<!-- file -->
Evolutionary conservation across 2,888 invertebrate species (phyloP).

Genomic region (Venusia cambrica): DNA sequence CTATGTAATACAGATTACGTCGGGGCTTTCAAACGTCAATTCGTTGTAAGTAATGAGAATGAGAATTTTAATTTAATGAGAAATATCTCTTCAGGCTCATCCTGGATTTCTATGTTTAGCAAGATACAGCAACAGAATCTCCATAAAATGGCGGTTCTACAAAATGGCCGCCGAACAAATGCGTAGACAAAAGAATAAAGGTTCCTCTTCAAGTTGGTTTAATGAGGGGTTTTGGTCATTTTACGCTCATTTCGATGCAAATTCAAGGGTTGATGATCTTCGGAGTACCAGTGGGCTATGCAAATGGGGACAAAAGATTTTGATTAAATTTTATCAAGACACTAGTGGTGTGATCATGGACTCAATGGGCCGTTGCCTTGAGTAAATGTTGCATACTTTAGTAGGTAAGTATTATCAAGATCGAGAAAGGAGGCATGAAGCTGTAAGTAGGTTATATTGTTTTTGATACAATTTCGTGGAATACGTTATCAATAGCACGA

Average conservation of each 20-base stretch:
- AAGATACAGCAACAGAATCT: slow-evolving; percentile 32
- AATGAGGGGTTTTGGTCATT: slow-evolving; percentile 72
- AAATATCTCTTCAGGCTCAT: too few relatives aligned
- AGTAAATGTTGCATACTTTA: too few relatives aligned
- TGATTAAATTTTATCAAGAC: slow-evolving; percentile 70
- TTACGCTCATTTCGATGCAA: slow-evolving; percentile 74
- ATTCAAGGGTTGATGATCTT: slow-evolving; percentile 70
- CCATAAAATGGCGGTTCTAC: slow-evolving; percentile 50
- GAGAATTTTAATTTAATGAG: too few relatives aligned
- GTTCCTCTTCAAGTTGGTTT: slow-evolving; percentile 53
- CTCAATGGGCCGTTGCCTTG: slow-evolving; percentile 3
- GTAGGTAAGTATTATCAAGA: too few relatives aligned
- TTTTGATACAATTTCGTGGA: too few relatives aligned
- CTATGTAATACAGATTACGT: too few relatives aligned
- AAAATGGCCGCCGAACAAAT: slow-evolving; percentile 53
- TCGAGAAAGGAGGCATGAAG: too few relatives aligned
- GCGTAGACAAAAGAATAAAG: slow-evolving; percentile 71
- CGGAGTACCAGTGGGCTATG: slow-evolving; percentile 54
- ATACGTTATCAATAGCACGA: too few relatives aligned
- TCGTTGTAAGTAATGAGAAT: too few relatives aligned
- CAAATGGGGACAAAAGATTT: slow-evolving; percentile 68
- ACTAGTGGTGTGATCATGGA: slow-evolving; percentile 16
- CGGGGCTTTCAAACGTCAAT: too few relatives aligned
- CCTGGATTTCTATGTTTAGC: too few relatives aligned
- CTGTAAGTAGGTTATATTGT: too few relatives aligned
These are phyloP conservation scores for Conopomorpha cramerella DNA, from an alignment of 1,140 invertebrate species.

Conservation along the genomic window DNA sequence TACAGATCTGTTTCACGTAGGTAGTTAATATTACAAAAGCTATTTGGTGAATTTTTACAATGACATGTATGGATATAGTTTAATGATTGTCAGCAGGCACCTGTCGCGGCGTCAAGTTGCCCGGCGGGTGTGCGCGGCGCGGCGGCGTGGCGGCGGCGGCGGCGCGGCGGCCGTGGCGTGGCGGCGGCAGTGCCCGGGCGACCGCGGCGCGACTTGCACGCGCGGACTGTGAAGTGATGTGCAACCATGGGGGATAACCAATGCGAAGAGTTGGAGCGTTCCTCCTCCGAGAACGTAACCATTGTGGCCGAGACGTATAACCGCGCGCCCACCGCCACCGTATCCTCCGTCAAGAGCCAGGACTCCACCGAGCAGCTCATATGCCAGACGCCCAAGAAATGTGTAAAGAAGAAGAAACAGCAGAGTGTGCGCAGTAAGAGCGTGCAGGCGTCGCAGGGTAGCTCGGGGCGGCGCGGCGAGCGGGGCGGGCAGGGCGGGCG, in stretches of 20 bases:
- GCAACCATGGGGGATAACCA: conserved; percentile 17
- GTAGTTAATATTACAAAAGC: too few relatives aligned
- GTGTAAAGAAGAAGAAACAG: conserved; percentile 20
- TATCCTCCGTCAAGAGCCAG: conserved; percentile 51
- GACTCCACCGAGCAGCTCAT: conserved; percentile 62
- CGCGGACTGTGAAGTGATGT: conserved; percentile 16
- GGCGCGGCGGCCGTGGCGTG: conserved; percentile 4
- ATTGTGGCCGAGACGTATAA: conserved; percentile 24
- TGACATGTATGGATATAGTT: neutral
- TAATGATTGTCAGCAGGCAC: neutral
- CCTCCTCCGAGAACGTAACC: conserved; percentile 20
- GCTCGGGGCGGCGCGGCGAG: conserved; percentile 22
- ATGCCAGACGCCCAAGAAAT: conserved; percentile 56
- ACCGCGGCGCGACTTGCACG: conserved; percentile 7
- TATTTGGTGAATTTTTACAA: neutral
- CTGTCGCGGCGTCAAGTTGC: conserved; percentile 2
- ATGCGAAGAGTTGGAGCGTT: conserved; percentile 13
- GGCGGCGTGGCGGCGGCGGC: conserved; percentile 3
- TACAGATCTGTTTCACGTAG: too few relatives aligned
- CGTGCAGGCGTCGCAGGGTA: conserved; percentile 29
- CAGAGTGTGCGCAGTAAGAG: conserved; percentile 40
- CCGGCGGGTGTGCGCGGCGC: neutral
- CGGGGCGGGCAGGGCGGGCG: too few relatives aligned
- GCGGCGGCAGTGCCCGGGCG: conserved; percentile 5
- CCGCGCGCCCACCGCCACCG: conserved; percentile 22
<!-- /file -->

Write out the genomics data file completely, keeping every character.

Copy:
Evolutionary conservation across 2,888 invertebrate species (phyloP).

Genomic region (Venusia cambrica): DNA sequence CTATGTAATACAGATTACGTCGGGGCTTTCAAACGTCAATTCGTTGTAAGTAATGAGAATGAGAATTTTAATTTAATGAGAAATATCTCTTCAGGCTCATCCTGGATTTCTATGTTTAGCAAGATACAGCAACAGAATCTCCATAAAATGGCGGTTCTACAAAATGGCCGCCGAACAAATGCGTAGACAAAAGAATAAAGGTTCCTCTTCAAGTTGGTTTAATGAGGGGTTTTGGTCATTTTACGCTCATTTCGATGCAAATTCAAGGGTTGATGATCTTCGGAGTACCAGTGGGCTATGCAAATGGGGACAAAAGATTTTGATTAAATTTTATCAAGACACTAGTGGTGTGATCATGGACTCAATGGGCCGTTGCCTTGAGTAAATGTTGCATACTTTAGTAGGTAAGTATTATCAAGATCGAGAAAGGAGGCATGAAGCTGTAAGTAGGTTATATTGTTTTTGATACAATTTCGTGGAATACGTTATCAATAGCACGA

Average conservation of each 20-base stretch:
- AAGATACAGCAACAGAATCT: slow-evolving; percentile 32
- AATGAGGGGTTTTGGTCATT: slow-evolving; percentile 72
- AAATATCTCTTCAGGCTCAT: too few relatives aligned
- AGTAAATGTTGCATACTTTA: too few relatives aligned
- TGATTAAATTTTATCAAGAC: slow-evolving; percentile 70
- TTACGCTCATTTCGATGCAA: slow-evolving; percentile 74
- ATTCAAGGGTTGATGATCTT: slow-evolving; percentile 70
- CCATAAAATGGCGGTTCTAC: slow-evolving; percentile 50
- GAGAATTTTAATTTAATGAG: too few relatives aligned
- GTTCCTCTTCAAGTTGGTTT: slow-evolving; percentile 53
- CTCAATGGGCCGTTGCCTTG: slow-evolving; percentile 3
- GTAGGTAAGTATTATCAAGA: too few relatives aligned
- TTTTGATACAATTTCGTGGA: too few relatives aligned
- CTATGTAATACAGATTACGT: too few relatives aligned
- AAAATGGCCGCCGAACAAAT: slow-evolving; percentile 53
- TCGAGAAAGGAGGCATGAAG: too few relatives aligned
- GCGTAGACAAAAGAATAAAG: slow-evolving; percentile 71
- CGGAGTACCAGTGGGCTATG: slow-evolving; percentile 54
- ATACGTTATCAATAGCACGA: too few relatives aligned
- TCGTTGTAAGTAATGAGAAT: too few relatives aligned
- CAAATGGGGACAAAAGATTT: slow-evolving; percentile 68
- ACTAGTGGTGTGATCATGGA: slow-evolving; percentile 16
- CGGGGCTTTCAAACGTCAAT: too few relatives aligned
- CCTGGATTTCTATGTTTAGC: too few relatives aligned
- CTGTAAGTAGGTTATATTGT: too few relatives aligned
These are phyloP conservation scores for Conopomorpha cramerella DNA, from an alignment of 1,140 invertebrate species.

Conservation along the genomic window DNA sequence TACAGATCTGTTTCACGTAGGTAGTTAATATTACAAAAGCTATTTGGTGAATTTTTACAATGACATGTATGGATATAGTTTAATGATTGTCAGCAGGCACCTGTCGCGGCGTCAAGTTGCCCGGCGGGTGTGCGCGGCGCGGCGGCGTGGCGGCGGCGGCGGCGCGGCGGCCGTGGCGTGGCGGCGGCAGTGCCCGGGCGACCGCGGCGCGACTTGCACGCGCGGACTGTGAAGTGATGTGCAACCATGGGGGATAACCAATGCGAAGAGTTGGAGCGTTCCTCCTCCGAGAACGTAACCATTGTGGCCGAGACGTATAACCGCGCGCCCACCGCCACCGTATCCTCCGTCAAGAGCCAGGACTCCACCGAGCAGCTCATATGCCAGACGCCCAAGAAATGTGTAAAGAAGAAGAAACAGCAGAGTGTGCGCAGTAAGAGCGTGCAGGCGTCGCAGGGTAGCTCGGGGCGGCGCGGCGAGCGGGGCGGGCAGGGCGGGCG, in stretches of 20 bases:
- GCAACCATGGGGGATAACCA: conserved; percentile 17
- GTAGTTAATATTACAAAAGC: too few relatives aligned
- GTGTAAAGAAGAAGAAACAG: conserved; percentile 20
- TATCCTCCGTCAAGAGCCAG: conserved; percentile 51
- GACTCCACCGAGCAGCTCAT: conserved; percentile 62
- CGCGGACTGTGAAGTGATGT: conserved; percentile 16
- GGCGCGGCGGCCGTGGCGTG: conserved; percentile 4
- ATTGTGGCCGAGACGTATAA: conserved; percentile 24
- TGACATGTATGGATATAGTT: neutral
- TAATGATTGTCAGCAGGCAC: neutral
- CCTCCTCCGAGAACGTAACC: conserved; percentile 20
- GCTCGGGGCGGCGCGGCGAG: conserved; percentile 22
- ATGCCAGACGCCCAAGAAAT: conserved; percentile 56
- ACCGCGGCGCGACTTGCACG: conserved; percentile 7
- TATTTGGTGAATTTTTACAA: neutral
- CTGTCGCGGCGTCAAGTTGC: conserved; percentile 2
- ATGCGAAGAGTTGGAGCGTT: conserved; percentile 13
- GGCGGCGTGGCGGCGGCGGC: conserved; percentile 3
- TACAGATCTGTTTCACGTAG: too few relatives aligned
- CGTGCAGGCGTCGCAGGGTA: conserved; percentile 29
- CAGAGTGTGCGCAGTAAGAG: conserved; percentile 40
- CCGGCGGGTGTGCGCGGCGC: neutral
- CGGGGCGGGCAGGGCGGGCG: too few relatives aligned
- GCGGCGGCAGTGCCCGGGCG: conserved; percentile 5
- CCGCGCGCCCACCGCCACCG: conserved; percentile 22